AFP has cited a Western official as saying, on condition of anonymity, that Canada's recent diplomatic row with Saudi Arabia may prompt Western countries to think twice before criticizing the kingdom's human rights record in the future.
"We are coming to terms with the new red lines. We are trying to understand: Can we still do critical tweets from foreign ministries in our capitals? What's going to get you PNG'd?" the official said, in reference to a Canadian envoy who was earlier declared a persona non grata by Saudi Arabia.
The official was echoed by Bessma Momani, a professor at Canada's University of Waterloo, who told AFP that Western countries should "very much be wary of openly criticizing Saudi domestic policy."
"The Canadian case has proved that lots of business deals could be lost if criticism of Saudi Arabia upsets its rulers," Momani underscored.
In this regard, she referred to hardline steps by Saudi Crown Prince Mohammed bin Salman who has tried to contain criticism of "Saudi domestic and […] foreign policy particularly with regards to Yemen, since the kerfuffle with Canada."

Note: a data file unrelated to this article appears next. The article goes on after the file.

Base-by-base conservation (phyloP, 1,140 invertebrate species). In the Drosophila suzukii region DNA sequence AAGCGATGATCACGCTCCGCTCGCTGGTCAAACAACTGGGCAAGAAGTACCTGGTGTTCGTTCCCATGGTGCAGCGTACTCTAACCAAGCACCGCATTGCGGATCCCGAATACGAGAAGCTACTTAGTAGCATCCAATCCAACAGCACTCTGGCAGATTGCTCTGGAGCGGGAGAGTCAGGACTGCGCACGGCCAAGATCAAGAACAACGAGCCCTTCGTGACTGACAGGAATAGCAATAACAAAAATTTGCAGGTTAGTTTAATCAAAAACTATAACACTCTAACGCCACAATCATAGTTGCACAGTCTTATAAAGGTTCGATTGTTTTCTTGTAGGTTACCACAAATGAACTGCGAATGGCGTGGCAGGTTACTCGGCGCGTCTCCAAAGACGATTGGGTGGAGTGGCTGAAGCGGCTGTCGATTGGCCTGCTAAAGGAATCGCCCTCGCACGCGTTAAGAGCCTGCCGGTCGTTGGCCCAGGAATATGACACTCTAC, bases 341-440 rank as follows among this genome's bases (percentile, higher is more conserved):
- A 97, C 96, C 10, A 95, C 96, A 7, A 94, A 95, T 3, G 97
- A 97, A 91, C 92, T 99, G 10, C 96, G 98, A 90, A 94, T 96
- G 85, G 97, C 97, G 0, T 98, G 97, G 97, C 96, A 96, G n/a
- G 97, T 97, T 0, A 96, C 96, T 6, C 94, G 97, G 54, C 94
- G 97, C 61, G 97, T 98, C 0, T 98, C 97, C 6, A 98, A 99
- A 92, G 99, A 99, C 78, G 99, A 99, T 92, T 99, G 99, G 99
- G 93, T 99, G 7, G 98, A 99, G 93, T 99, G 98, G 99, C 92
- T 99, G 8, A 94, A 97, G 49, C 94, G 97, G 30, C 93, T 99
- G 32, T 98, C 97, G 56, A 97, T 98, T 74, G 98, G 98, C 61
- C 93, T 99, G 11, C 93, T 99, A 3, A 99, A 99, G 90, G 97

On August 6, the Canadian Embassy in Riyadh posted Arab and English language tweets calling for the "immediate release" of activists jailed in Saudi Arabia, in a move that infuriated Riyadh.
The Saudi-led coalition, mainly consisting of Persian Gulf countries, has been carrying out airstrikes against the Houthi movement in Yemen since March 2015, after it launched a campaign to support the country's President Abd Rabbuh Mansur Hadi, who fled the country when Houthi rebels conducted a coup.